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Play your survival cards right

Wednesday, 18 March 2009 - Christine Feary

THE Australian outback is a place of great beauty and wealth, but it can also be a place of devastation. On average, two people die every year in the bush, while many others are found just in the nick of time. There are also those who disappear and are never found. By Christine Feary

Outback survival expert Bob Cooper.

In the past, bush survival courses have largely been left to experienced hikers or professional armed forces.

This is changing, with industries such as mining seeing a wider range of people move from the urban environment to the outback.

Survival expert Bob Cooper has spent decades learning how to fend for himself in the harsh conditions of the Australian outback, and now spends his time sharing his knowledge in the hope that it will save lives.

He has been running survival courses full time for 20 years, and has worked with mining companies including Newmont, Newcrest Mining and Iluka, as well as for organisations such as the FBI and Australian security forces.

Cooper said he has taken many exploration teams, mining contractors and visiting foreign specialists on his three-day survival courses.

However, he said survival skills are important for anyone who will be spending time in the outback.

"Certainly I think every person that's going to work or travel through remote areas of Australia should have some formal survival training, and that's to prevent a mishap turning into a disaster," Cooper said.

"It should be mandatory for visitors and people who've been brought up in the city and have no idea of the vastness, the problems with communication, and the fact that it may take days for someone to get to where you are."

The potential dangers of being stranded in the bush include lack of food and water, venemous snakes and spiders, and wild animals, however Cooper said the biggest danger is fear.

In many cases, Cooper said, those who die or get into serious trouble while stranded in the bush have everything they need to survive, including plentiful food and water supplies.

"If you don't know what to do it's really hard to organise a logical strategy, so you tend to let your emotions override the rational side of your brain," he said.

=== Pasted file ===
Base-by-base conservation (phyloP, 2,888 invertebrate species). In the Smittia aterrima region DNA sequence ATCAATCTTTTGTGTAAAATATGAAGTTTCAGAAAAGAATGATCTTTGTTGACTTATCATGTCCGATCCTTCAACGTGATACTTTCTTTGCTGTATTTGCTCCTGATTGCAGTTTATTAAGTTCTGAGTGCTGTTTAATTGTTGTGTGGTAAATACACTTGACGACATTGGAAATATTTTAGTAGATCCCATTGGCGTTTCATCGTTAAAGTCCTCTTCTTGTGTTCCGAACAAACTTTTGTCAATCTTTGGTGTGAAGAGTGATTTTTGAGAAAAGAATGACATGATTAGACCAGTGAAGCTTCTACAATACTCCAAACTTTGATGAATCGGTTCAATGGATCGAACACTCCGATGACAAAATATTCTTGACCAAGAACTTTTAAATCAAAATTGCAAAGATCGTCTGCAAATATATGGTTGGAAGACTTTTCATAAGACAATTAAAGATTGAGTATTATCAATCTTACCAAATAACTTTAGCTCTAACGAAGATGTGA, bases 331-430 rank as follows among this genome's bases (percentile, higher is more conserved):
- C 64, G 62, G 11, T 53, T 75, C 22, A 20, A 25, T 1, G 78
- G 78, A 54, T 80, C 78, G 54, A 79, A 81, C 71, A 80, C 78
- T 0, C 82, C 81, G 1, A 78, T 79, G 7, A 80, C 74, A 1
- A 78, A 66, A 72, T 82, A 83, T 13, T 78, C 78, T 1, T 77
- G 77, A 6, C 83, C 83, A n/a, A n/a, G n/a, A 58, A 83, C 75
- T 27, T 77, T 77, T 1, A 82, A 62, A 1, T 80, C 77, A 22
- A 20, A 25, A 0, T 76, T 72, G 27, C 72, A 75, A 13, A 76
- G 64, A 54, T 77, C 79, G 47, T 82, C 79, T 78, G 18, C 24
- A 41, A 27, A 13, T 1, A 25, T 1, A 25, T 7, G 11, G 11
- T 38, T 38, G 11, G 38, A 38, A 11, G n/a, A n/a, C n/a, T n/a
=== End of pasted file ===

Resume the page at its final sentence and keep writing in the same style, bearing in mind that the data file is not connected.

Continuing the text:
"We tend to do some silly things when we panic, like leave the vehicle and try to walk back to where you think help is."

By equipping yourself with knowledge about survival in the bush, Cooper said you will be able to overcome the fear that can prevent you from thinking clearly when you become stranded or lost in the bush.

“Whether you are lost in Kalamunda, facing political unrest, or in a difficult business situation, the same strategies apply,” Cooper said.

“If you can stop, control your thoughts and react as a survivalist then you can choose what to do first.”

Last week, Cooper launched the Mark III survival kit, a box about the size of a tub of butter that contains 30 items essential for survival.

While the items included in the kit cover the five basic priorities – water, warmth, signals, shelter and food – there are also sachets of tea and coffee and a pack of miniature playing cards.

Cooper said these “luxuries” are important for dealing with the psychological state of a person who is lost or stranded in the bush, which helps to prevent fear taking over.

Having a cup of hot tea or coffee offers comfort and reduces stress levels, giving a person time to think over the situation.

Meanwhile, the playing cards (which have survival tips emblazoned on their faces) help keep the mind active, guarding against depression, and can be used to fuel a fire if necessary.

Other items in the kit include two heavy-duty plastic bags for gathering water and protecting against the elements; alcohol wipes for any cuts and for use as fuel when lighting fires; a steel hacksaw blade and flint for lighting fires; a miniature compass; twine; a torch; a mirror; and stock cubes for making soup.

There is also space in the kit for extra items, so that it can be customised to individual requirements.

Cooper recommended consulting a doctor to find out the best things to include in the kit, such as antihistamine and any medications required.

Cooper’s top five tips for survival:

  • Be mentally prepared for changes to your plans that are out of your control – be rational, not emotional.
  • Carry a survival kit, and know how to use it. Take enough food and water for possible delays.
  • Drink when you are thirsty – sipping water does not prevent dehydration so ration your sweat, rather than your water. Stay in shade and limit physical activity to night time or the cooler parts of the day.
  • Notify someone reliable of your plans – have an action plan in place if you don’t return.
  • Take a registered emergency position indicating beacon (EPIRB) and up-to-date maps when travelling in the outback.

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